A few weeks ago I checked white water rafting off my bucket list. My daughter Karen joined me in this much anticipated adventure. We headed up to Idaho Springs, Colorado, where she booked an “Aggressive Beginner” float. (We later found out that “Aggressive Beginner really means “Intermediate”... Yikes!) We were committed to the trip no matter what... even when we woke to a cloudy, light rainy morning. Even though we were both experienced canoers and Karen had been rafting several times, I felt this trip was special and I was very excited to experience my first time rafting with her.

As we drove into the parking lot, the sun began to shine. Decked out in our swimsuit, fleece (so grateful Karen suggested that!!), wetsuit, booties, gloves, and splash jackets, we walked to the rafts parked near the river. A no-nonsense, eccentric young river guide provided us with much needed safety instructions. I was hoping we would be assigned to his raft as he seemed most competent.

The water was very cold; 40 degrees. He told us if we flipped out of the raft, we were on our own and our number one goal would be to get out of the water before hypothermia set in. Don’t look for help. Get out any way we could.

We were assigned to Syd, a young woman who I immediately began to judge because she was not my first choice. I soon became aware of my thoughts, decided to surrender, and move beyond my initial expectation of the other guide. (Surrender is my Life Objective.) Syd ended up being extremely competent as well as fun!

Our raft consisted of Karen and me (the old fart), and two young couples. Only one young man in our group had experience with white water rafting. The first part of the trip would be calm so that Syd could evaluate our competence and see how well we listened to orders. After that, there would be three Level IV rapids, a pause and another Level IV followed by multiple Level IIIs.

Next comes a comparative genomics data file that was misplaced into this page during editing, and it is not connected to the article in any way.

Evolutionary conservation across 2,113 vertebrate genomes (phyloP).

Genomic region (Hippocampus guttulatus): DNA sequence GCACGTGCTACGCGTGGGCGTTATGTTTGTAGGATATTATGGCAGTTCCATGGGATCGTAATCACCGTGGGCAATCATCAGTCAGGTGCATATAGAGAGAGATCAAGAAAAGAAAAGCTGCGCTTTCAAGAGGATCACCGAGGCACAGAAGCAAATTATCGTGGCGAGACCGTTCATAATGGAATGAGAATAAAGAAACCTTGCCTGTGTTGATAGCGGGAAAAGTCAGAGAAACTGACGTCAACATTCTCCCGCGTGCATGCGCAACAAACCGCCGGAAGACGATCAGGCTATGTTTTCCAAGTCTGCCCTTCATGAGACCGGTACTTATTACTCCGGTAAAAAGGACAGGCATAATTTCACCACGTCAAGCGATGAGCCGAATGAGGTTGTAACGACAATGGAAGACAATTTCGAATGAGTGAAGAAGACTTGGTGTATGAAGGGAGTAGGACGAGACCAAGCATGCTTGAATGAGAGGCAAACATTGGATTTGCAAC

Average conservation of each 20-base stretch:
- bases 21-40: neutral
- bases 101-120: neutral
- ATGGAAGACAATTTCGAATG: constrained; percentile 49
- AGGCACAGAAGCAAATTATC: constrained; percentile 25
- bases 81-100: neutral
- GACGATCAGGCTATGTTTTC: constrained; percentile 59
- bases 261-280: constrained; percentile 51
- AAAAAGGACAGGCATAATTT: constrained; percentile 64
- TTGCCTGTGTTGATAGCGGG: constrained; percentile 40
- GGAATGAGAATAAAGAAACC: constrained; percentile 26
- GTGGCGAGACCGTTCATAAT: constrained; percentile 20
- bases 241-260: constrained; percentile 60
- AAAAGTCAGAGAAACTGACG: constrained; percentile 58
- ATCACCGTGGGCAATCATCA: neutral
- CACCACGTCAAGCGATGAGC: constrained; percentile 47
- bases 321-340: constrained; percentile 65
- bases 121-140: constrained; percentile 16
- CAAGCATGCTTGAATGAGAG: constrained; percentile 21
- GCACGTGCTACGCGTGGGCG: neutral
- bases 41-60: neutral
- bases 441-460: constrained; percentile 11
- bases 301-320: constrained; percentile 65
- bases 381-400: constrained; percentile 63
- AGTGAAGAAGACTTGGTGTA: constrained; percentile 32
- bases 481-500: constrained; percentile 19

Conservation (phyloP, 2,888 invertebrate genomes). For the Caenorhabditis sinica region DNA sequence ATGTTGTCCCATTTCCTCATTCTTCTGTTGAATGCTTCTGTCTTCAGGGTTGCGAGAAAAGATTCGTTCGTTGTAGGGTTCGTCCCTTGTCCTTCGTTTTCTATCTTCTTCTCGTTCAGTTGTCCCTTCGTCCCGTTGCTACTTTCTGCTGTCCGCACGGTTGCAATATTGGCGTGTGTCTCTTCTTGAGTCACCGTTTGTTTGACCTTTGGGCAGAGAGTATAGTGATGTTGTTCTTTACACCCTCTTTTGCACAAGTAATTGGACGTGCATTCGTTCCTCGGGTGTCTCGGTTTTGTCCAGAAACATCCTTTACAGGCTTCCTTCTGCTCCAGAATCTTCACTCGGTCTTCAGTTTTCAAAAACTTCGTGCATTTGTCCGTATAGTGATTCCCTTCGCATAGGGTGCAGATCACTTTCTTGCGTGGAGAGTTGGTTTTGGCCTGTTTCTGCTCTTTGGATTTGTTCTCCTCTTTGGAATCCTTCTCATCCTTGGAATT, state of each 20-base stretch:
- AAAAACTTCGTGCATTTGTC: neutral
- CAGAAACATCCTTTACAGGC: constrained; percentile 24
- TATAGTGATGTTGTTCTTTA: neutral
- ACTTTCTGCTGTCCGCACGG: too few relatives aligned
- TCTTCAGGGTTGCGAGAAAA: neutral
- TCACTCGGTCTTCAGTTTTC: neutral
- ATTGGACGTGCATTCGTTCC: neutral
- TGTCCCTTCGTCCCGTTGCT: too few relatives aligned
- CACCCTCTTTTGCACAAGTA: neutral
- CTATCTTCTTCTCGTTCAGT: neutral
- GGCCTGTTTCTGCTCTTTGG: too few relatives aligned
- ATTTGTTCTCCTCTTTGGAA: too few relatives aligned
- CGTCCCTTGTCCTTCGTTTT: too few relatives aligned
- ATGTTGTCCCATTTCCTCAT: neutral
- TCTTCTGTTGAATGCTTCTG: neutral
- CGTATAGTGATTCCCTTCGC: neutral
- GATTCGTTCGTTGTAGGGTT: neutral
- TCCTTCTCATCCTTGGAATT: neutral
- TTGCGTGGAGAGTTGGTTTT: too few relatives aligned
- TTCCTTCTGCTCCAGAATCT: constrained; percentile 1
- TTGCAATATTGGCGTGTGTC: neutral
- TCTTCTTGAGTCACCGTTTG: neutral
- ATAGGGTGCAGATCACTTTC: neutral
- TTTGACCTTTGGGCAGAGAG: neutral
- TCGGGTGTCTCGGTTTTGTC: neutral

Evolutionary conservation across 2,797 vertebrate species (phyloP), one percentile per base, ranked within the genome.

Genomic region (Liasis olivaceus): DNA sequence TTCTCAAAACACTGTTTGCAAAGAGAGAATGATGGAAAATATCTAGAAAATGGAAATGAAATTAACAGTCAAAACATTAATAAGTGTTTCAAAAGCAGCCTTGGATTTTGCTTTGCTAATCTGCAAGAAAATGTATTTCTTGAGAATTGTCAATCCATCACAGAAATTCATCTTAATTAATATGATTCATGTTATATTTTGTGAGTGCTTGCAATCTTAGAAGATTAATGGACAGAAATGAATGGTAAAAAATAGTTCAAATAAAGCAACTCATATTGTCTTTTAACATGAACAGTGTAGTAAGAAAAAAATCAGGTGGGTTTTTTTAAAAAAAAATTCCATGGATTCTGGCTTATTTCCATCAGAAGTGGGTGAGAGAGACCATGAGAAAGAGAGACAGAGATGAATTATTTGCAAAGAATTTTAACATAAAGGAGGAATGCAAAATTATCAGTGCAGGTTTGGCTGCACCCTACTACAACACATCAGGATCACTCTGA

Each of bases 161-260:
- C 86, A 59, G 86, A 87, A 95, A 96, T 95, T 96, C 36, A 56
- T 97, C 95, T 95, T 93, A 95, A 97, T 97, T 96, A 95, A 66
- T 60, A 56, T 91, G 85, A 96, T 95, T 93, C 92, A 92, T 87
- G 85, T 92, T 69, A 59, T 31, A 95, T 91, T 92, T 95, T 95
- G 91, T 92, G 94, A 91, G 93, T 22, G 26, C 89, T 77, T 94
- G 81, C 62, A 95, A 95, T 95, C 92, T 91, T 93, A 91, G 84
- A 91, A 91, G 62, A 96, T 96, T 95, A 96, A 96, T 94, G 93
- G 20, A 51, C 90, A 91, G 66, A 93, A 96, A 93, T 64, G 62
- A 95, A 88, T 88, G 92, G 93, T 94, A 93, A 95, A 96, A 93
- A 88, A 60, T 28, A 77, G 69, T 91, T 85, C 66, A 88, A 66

We were a good group that followed Syd’s clear directions. Only one of the young women couldn’t quite get the hang of paddling in sync with the rest. The first two Level IVs went fairly smoothly and I was having a blast. Phoenix, the third Level IV proved to be more challenging. Several people in our raft flipped out including Karen and our guide, Syd. Because I listened to several friends who suggested I jam my feet under the seat in front of me, I did not flip out. Only three of us were left in the raft to manage Phoenix, the next third Level IV rapid was approaching very fast.

Fortunately, the other man in the raft was the one who had experience! He yelled, “Hard right” and I did the best I could, lurching over to the side of the raft to avoid a huge rock. Syd came up to my side & yelled, “Pull me in! Pull me in!”. Because I am such a good listener and jammed my feet so hard under the seat, I was stuck! I tried my best to pull her in from my stuck position, but realized I am no longer as strong as I once was. The experienced man shifted his position and was able to drag Syd into the raft, Unfortunately, all this flipping out and re-positioning sent the raft into a spin in the middle of the river.